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Rear Springs

August 2006, January 2007 (Improvements)

Following the advice given in the NG manual, the car was originally fitted with the ‘down rated’ rear springs. However, this did mean that the car sat quite low at the back (photo 1).

As the exhaust is mounted below the chassis, the ground clearance is quite limited around the ‘bomb’ centre silencer and, in our current road-humped environment, this is less than desirable. I also had a steep slope into my garage so the exhaust was frequently catching and slowly wearing away.

I needed some springs which would give me an inch or so lift without making the ride less compliant. As the rubber bumper MGB models are well known to have a higher ride height, I decided that the springs for a rubber bumper MGB roadster (BHH1779) may do what I needed. This was to be a ‘trial and error’ type of solution but the springs are not terribly expensive.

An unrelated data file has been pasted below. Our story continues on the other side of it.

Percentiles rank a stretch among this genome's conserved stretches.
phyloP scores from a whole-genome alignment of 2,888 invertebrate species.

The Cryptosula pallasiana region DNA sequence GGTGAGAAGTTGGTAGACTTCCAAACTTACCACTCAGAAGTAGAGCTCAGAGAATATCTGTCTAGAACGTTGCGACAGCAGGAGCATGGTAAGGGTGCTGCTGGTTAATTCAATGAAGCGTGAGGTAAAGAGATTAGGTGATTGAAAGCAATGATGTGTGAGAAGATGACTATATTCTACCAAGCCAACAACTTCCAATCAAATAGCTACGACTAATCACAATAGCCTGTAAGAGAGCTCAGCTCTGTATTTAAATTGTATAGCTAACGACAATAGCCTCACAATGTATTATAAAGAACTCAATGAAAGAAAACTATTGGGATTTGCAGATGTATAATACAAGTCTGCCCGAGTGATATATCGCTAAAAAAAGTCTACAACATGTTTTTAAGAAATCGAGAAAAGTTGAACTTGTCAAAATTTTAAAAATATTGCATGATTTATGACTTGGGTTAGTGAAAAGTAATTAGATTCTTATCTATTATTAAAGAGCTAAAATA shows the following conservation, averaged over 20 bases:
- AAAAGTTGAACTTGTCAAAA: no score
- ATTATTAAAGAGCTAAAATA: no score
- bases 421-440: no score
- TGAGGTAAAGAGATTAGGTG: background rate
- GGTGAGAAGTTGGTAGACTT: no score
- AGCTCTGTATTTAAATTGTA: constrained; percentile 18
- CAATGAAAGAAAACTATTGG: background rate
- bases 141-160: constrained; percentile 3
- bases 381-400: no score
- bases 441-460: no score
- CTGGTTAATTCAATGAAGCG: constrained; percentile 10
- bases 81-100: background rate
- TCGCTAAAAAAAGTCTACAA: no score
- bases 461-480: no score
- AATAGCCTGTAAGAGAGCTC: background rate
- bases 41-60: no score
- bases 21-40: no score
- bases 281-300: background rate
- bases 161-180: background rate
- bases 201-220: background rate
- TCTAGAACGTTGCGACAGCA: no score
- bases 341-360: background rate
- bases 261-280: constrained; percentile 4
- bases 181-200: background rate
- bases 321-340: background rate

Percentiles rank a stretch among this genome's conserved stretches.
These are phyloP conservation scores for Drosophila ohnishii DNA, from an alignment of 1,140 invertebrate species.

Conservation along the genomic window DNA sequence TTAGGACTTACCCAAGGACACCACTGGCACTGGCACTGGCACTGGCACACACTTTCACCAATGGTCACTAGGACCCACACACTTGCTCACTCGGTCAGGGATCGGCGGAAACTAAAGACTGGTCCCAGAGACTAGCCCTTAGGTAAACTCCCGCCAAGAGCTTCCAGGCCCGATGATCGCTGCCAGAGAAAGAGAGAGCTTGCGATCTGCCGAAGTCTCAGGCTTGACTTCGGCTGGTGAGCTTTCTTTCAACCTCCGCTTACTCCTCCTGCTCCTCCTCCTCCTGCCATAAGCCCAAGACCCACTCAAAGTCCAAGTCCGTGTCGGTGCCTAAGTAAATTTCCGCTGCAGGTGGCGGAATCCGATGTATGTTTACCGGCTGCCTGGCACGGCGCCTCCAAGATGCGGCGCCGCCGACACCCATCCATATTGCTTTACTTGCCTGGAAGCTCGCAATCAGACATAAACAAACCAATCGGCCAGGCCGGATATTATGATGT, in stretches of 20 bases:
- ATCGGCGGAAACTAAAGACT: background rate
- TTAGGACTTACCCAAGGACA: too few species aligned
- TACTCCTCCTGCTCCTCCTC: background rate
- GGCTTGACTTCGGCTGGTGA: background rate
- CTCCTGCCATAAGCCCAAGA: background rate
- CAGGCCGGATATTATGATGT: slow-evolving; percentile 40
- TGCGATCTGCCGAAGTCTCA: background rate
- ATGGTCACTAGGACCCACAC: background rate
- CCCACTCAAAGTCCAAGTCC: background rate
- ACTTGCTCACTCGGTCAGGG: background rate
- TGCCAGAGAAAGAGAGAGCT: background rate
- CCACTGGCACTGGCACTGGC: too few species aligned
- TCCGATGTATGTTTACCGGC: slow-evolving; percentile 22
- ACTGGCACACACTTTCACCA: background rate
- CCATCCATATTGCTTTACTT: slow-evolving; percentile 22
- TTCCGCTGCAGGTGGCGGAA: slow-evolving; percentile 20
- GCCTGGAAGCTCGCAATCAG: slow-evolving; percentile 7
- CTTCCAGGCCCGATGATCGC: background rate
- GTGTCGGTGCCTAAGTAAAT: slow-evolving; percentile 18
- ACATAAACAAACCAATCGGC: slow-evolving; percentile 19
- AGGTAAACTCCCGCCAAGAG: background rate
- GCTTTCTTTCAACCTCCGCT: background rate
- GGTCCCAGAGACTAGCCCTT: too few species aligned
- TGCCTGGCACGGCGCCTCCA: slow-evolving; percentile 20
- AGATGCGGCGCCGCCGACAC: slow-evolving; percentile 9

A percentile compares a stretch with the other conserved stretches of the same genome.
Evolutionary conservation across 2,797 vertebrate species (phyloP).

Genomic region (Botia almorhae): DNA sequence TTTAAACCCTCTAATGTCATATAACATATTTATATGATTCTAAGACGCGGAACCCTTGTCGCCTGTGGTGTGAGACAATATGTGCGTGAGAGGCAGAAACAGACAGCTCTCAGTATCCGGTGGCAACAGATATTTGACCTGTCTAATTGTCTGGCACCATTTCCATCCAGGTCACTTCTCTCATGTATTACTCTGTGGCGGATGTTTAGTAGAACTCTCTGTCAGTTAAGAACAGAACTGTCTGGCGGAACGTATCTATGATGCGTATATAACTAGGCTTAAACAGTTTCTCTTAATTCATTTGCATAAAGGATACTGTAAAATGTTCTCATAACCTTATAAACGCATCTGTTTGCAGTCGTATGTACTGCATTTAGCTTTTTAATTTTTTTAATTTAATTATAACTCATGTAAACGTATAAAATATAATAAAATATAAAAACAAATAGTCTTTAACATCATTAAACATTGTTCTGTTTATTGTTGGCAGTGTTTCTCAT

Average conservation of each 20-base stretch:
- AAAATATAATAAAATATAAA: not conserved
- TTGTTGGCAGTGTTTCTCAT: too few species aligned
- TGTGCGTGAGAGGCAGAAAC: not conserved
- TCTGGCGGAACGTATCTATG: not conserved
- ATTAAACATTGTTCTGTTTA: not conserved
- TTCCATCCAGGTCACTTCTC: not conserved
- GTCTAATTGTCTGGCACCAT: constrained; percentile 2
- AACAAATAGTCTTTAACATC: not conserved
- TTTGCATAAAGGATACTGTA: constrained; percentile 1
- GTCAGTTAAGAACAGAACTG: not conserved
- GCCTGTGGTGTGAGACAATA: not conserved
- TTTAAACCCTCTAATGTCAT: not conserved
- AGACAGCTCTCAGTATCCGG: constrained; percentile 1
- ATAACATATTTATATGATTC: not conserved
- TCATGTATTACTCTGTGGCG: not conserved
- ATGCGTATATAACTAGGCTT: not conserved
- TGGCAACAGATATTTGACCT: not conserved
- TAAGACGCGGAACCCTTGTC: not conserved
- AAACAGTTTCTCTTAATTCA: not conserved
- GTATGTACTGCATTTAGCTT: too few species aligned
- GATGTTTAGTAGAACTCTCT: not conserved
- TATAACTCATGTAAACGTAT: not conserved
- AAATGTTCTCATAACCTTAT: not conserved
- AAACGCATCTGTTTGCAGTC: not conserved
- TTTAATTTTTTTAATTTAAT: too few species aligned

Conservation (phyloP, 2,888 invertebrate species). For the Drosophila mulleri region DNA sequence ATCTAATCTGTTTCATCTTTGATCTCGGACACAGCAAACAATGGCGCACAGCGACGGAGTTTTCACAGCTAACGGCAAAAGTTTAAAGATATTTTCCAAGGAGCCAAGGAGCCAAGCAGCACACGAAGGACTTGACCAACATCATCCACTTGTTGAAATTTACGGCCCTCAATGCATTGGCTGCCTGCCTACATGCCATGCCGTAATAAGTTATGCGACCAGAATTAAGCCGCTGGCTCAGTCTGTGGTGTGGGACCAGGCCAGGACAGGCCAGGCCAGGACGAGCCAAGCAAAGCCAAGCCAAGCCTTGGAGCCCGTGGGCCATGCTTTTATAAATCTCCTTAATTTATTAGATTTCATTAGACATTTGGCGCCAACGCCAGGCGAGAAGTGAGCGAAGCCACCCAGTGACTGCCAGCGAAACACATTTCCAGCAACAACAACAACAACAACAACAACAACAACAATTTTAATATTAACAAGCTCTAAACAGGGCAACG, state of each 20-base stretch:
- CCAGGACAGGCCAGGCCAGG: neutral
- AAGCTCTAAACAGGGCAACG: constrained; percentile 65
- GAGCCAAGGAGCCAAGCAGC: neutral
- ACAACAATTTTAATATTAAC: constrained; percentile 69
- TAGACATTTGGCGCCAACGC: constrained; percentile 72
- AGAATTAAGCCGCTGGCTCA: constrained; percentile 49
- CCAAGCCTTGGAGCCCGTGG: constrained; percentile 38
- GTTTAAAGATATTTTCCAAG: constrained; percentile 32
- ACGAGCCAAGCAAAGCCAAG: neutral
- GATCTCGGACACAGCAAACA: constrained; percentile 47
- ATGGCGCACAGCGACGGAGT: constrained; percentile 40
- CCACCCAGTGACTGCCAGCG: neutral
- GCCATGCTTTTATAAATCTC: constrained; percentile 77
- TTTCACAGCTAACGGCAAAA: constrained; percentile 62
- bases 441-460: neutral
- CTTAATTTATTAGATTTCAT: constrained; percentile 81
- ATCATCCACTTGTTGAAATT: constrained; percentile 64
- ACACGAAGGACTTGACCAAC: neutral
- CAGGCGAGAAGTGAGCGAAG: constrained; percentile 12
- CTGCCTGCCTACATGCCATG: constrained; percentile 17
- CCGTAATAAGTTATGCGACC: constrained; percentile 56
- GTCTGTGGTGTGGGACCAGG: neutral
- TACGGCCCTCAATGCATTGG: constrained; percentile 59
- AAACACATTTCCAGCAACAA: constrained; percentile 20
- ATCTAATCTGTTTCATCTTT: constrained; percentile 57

To change the springs, the rear valance has to come off but otherwise the replacement is standard MGB procedure. I took the opportunity to replace the bushes too with polyurethane ones. On comparing the old and new springs, there was a 40-50mm difference in their free height and after fitting the new ones, the ride height was some 50-60mm higher at the rear wheel arches.

The grounding problem was now solved, the ride remained compliant but the car now sat up rather too much at the rear (photo 2). If the springs didn’t settle, then I could always add lowering blocks to bring the level down a little. After 1000 miles and 5 months, the ride height had remained too high so I added 25mm lowering blocks (photo 3) between the rear axle and the leaf springs giving a more level ride (photo 4). Over the years this has settled a bit better but I always have the option of removing the lowering blocks if needed.

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